mjlps as the train moves along a narrow shelf cut in the rock. Soon
niter leaving lhite Pass, the train crosses Dead Horse Gulch on a
cant.ilever trestle wjocj jas a 215-foot drop from deck to bottom.
Following this, Ie come to the location known as Inspiration Point,
from which it is possible to see the Lynn C3nal just beyond Ska~iay,
as well as the line over which the train will later pass, some +00
feet below. The Trail of 98 is visible across the gulch, and there
i.s a monument dedicated to the 3,000 pack animals who died on the
Trail. A platform is located at Inspiration Point for the use of
excursion trains.
route follows a side canyon in a horseshoe curve to Glacier s
passing over seve.ral steel and ,woden treGtles and through
the rai ways only tunnel, which has a snowshed at one end and a
trestle at the other. The line then descends more gradually, but
includes one more horseshoe before reaching Skagway. The Skagway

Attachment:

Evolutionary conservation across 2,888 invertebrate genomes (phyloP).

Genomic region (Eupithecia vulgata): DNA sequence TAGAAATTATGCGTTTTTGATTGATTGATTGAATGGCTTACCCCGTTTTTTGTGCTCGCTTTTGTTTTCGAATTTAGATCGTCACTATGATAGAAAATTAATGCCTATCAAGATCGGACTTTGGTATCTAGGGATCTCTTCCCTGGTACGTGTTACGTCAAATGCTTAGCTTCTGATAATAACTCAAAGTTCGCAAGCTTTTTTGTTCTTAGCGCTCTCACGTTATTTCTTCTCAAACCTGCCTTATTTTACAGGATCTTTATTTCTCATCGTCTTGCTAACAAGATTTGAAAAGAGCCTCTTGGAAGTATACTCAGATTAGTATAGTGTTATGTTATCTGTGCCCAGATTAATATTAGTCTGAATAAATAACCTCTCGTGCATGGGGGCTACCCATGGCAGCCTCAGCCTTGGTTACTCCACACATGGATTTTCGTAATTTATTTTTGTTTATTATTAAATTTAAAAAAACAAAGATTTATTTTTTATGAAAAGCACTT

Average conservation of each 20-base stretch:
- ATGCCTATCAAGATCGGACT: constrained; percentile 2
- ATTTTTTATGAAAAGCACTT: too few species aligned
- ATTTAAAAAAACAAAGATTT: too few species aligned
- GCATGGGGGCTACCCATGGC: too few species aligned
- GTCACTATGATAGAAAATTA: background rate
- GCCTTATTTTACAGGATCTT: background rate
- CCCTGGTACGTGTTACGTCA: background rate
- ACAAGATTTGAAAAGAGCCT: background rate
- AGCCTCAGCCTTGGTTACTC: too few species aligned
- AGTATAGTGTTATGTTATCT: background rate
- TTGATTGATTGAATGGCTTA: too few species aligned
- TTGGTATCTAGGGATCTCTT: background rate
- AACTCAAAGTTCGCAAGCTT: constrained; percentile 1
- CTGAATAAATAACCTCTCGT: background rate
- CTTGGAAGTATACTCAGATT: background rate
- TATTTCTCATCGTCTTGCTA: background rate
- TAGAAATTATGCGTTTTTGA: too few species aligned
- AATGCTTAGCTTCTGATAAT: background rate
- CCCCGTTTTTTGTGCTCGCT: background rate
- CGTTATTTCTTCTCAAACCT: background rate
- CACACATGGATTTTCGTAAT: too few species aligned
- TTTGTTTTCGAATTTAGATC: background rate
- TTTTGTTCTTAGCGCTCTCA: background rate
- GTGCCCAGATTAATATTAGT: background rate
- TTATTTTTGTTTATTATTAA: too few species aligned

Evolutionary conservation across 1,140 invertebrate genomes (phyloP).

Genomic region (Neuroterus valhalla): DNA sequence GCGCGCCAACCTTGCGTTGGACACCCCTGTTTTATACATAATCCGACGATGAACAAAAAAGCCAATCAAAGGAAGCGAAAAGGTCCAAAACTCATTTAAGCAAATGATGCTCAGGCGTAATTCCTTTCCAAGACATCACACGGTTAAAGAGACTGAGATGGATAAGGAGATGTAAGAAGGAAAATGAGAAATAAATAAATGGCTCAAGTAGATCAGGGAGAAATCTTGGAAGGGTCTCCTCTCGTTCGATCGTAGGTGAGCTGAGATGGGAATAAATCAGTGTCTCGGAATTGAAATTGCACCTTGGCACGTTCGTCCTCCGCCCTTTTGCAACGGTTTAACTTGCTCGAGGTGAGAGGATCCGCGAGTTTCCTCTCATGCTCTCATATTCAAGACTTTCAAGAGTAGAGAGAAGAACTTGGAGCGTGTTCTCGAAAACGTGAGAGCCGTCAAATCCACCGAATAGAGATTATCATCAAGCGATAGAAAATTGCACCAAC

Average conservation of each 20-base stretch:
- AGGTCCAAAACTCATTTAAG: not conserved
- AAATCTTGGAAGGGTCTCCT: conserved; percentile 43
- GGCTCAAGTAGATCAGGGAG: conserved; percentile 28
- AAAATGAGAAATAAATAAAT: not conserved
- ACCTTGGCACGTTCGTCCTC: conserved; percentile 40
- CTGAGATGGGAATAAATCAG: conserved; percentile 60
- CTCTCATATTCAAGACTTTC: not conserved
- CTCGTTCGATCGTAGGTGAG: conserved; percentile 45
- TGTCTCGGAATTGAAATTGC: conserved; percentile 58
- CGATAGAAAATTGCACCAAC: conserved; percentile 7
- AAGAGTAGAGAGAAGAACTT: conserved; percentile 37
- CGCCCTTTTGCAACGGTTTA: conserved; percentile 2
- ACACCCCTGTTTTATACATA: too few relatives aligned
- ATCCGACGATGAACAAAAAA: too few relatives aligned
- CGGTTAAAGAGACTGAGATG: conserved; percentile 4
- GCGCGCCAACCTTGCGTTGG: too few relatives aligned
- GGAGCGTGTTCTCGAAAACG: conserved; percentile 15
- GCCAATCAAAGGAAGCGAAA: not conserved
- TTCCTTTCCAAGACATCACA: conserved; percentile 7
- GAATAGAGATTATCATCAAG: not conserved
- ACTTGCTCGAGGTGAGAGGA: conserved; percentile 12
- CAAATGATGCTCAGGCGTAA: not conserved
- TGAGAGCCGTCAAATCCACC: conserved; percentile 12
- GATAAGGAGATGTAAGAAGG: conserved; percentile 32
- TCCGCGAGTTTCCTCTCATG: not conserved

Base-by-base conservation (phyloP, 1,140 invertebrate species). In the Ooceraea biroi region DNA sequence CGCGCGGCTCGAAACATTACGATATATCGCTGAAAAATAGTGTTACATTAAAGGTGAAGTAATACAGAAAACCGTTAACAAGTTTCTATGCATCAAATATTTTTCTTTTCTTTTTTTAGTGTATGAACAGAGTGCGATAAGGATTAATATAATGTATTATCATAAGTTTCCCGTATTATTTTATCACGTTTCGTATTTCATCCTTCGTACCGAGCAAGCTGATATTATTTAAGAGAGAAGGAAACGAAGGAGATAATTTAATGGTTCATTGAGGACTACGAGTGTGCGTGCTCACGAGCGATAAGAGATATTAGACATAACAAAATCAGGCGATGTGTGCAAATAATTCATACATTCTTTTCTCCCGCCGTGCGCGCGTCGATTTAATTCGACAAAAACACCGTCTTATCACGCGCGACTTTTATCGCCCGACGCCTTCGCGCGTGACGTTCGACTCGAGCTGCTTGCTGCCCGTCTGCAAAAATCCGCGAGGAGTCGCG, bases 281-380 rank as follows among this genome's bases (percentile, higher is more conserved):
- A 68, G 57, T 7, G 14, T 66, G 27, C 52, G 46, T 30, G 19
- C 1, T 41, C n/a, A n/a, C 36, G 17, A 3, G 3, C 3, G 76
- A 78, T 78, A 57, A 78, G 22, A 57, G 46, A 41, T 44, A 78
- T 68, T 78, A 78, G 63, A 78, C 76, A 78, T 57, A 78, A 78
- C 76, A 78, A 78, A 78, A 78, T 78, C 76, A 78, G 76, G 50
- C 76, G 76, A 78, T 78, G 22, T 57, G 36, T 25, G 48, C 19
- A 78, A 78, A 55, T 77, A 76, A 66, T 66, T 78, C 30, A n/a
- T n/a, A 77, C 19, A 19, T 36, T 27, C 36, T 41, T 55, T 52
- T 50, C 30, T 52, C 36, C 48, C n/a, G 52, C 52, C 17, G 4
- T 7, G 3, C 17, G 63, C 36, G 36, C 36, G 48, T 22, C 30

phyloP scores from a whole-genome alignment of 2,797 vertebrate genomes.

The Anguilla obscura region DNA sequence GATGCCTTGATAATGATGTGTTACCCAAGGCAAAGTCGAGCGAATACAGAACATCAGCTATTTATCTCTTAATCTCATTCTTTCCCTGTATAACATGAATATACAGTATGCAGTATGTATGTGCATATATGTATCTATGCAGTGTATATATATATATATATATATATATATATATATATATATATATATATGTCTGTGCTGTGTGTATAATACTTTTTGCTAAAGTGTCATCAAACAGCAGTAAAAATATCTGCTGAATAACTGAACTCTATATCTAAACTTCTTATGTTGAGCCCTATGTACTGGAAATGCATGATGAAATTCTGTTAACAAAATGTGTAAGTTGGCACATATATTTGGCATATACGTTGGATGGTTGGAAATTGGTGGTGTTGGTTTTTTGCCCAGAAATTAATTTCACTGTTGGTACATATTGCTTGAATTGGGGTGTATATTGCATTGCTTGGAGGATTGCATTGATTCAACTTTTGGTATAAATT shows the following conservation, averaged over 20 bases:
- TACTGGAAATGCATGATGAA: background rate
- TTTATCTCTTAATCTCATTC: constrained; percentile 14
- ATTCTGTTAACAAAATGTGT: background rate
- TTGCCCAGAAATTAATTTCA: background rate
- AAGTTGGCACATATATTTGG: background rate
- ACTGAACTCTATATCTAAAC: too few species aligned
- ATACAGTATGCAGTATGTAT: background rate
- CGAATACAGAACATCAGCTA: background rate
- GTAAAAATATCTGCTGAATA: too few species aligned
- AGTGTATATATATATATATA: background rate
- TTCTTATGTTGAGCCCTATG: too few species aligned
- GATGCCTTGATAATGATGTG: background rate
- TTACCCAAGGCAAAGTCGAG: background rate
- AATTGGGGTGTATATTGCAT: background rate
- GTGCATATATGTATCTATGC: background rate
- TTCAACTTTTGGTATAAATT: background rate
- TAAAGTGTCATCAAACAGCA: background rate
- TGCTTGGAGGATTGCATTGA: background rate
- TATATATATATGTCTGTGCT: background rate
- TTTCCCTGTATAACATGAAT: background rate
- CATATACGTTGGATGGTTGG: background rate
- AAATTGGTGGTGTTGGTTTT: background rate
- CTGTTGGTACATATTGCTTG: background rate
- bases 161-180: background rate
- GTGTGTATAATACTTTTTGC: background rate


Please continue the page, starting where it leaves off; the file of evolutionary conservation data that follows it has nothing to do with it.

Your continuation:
River is followed into the southern terminal.
shops are located about two miles from the end of the line.
3everal retired steam engines were noted and a large number of bad­
order box and refrigerator carst which are no longer used due to
the adoption of containers for freight traffic. At a point just
north of the shops, the remains of three engines, seven tenders and
twenty three freir,ht cars may be seen in the river. I suppose that
there is not much of a market for scrap metal in Skagway. The
railway line was originally laid down Broadway, Skagw.::lYs main street
but now it runs close to the mountainside, direct to and out on the
iharf. There is a short branch to the station at the foot of
Broadway. Skagway is a quiet little semi-ghost to-Tn, with a lot of
past –perhaps not qUite as much future.